Caroline Fraser at Yale Environment 360:
The most venerated predator on Earth, the tiger is also the most vulnerable, described in a recent World Bank document as “enforcement-dependent.” The phrase is borrowed from the medical world, where patients reliant on blood products are known as “transfusion-dependent.” Saved only by scarce conservation dollars and thin ranks of poorly equipped park guards, the tiger’s hold on life is tenuous. Without future infusions of expensive, well-coordinated, state-of-the-art life-support, Panthera tigris is doomed in the wild.
Now, in one of the most high-profile conservation interventions in recent memory, the World Bank is stepping in to try to secure that life support. At a meeting later this month, the bank's president, Robert Zoellick, will seek approval from the leaders of 13 tiger range countries for an extraordinarily ambitious plan to save the world’s few remaining tigers and their habitat. At the same time, a group of leading tiger scientists and conservationists is lobbying for a similar effort to protect the tiger’s last remaining breeding populations.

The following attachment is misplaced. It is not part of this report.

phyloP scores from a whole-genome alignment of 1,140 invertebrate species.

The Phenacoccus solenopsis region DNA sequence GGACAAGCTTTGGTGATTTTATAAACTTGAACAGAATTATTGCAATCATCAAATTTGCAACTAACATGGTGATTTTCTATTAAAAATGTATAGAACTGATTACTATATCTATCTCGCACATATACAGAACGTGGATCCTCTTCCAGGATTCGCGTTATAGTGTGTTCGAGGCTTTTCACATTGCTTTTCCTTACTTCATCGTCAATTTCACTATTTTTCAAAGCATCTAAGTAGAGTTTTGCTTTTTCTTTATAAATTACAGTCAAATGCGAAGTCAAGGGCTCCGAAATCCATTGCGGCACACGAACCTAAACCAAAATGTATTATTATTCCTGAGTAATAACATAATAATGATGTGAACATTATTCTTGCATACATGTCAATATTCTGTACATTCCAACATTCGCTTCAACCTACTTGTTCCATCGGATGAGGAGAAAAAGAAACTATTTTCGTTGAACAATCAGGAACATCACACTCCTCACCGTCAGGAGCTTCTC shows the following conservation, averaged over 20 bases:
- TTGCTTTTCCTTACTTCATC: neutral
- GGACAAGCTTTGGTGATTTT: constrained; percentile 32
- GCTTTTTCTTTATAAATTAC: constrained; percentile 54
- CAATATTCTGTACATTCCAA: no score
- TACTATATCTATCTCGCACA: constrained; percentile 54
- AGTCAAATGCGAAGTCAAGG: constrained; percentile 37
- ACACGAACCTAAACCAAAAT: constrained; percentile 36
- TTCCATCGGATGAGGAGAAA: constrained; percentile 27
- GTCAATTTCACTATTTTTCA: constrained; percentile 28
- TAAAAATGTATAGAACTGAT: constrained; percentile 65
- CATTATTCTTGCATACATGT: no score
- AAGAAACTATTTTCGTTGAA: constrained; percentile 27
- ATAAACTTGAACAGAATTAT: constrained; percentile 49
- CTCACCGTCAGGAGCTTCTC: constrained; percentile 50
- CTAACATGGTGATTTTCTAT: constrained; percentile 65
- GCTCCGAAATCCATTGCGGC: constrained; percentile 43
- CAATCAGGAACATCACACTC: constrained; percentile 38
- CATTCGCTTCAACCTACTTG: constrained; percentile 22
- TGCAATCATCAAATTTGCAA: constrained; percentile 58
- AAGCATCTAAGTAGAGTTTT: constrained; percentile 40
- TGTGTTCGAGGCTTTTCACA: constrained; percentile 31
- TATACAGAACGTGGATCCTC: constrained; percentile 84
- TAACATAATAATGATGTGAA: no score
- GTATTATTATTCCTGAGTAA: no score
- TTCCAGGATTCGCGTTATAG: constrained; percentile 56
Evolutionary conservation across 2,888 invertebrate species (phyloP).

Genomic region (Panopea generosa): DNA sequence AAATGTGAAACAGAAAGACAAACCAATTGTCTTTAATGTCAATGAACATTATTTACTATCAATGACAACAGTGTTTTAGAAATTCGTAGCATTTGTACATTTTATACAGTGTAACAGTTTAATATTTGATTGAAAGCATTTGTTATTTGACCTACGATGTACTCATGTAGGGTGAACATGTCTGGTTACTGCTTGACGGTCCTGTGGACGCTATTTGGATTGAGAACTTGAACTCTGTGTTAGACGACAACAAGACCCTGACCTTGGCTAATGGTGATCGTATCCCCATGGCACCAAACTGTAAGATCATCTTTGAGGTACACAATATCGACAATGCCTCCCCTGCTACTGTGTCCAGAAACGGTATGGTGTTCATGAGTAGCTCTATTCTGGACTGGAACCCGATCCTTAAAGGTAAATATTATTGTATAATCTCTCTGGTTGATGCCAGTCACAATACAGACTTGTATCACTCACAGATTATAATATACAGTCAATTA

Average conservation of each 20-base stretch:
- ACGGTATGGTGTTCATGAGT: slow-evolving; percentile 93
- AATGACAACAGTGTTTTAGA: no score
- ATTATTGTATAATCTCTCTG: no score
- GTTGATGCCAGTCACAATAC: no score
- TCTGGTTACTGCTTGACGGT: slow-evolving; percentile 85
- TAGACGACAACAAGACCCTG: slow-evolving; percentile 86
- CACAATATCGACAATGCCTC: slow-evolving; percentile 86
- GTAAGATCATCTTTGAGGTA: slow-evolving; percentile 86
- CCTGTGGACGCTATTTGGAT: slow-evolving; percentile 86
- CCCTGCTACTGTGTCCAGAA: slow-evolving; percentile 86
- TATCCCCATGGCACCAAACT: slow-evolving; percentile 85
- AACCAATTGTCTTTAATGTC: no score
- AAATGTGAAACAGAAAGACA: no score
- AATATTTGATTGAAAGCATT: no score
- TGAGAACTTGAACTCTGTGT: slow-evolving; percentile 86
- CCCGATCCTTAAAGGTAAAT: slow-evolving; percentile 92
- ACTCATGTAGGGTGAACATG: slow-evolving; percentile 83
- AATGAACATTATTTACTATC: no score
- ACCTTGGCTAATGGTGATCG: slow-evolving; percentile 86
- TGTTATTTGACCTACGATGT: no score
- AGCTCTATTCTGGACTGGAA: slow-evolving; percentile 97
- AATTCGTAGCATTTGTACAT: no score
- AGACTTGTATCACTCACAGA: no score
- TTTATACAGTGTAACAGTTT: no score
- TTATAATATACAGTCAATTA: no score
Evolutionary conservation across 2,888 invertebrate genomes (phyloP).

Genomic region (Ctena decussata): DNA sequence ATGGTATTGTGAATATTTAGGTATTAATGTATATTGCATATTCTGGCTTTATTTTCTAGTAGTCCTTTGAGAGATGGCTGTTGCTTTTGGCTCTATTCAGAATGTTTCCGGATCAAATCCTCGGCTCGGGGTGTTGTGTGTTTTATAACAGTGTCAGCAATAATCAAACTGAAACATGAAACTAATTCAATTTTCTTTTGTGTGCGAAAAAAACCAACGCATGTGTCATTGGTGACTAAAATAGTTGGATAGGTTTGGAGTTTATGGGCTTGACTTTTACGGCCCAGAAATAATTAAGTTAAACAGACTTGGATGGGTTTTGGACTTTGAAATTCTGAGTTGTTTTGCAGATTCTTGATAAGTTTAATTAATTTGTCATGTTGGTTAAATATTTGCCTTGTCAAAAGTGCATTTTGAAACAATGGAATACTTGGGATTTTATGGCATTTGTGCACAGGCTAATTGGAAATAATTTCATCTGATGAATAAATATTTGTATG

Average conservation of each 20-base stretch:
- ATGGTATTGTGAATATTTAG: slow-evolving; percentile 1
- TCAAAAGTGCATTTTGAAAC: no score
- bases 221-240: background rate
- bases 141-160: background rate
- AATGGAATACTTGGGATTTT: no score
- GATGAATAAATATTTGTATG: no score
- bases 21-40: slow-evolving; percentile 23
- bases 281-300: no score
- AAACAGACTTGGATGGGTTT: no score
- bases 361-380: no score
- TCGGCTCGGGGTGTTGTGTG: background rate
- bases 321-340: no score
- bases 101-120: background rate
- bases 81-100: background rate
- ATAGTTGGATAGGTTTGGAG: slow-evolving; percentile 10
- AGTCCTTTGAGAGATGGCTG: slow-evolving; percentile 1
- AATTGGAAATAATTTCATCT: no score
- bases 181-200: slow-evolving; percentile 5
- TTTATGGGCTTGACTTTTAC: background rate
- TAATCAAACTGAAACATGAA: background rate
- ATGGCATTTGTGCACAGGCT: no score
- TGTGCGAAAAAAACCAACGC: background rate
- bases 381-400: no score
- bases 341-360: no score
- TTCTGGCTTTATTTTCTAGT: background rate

The tiger’s situation has grown desperate in a mere century. A hundred years ago, there were over 100,000 in the wild, with more than 40,000 in India alone. Currently, the total number of tigers worldwide is calculated at fewer than 3,500. Three subspecies — Javan, Bali, and Caspian tigers — vanished during the 20th century. A fourth, the South China tiger, has not been seen in the wild for more than 25 years and is assumed to have gone extinct during the 1990s.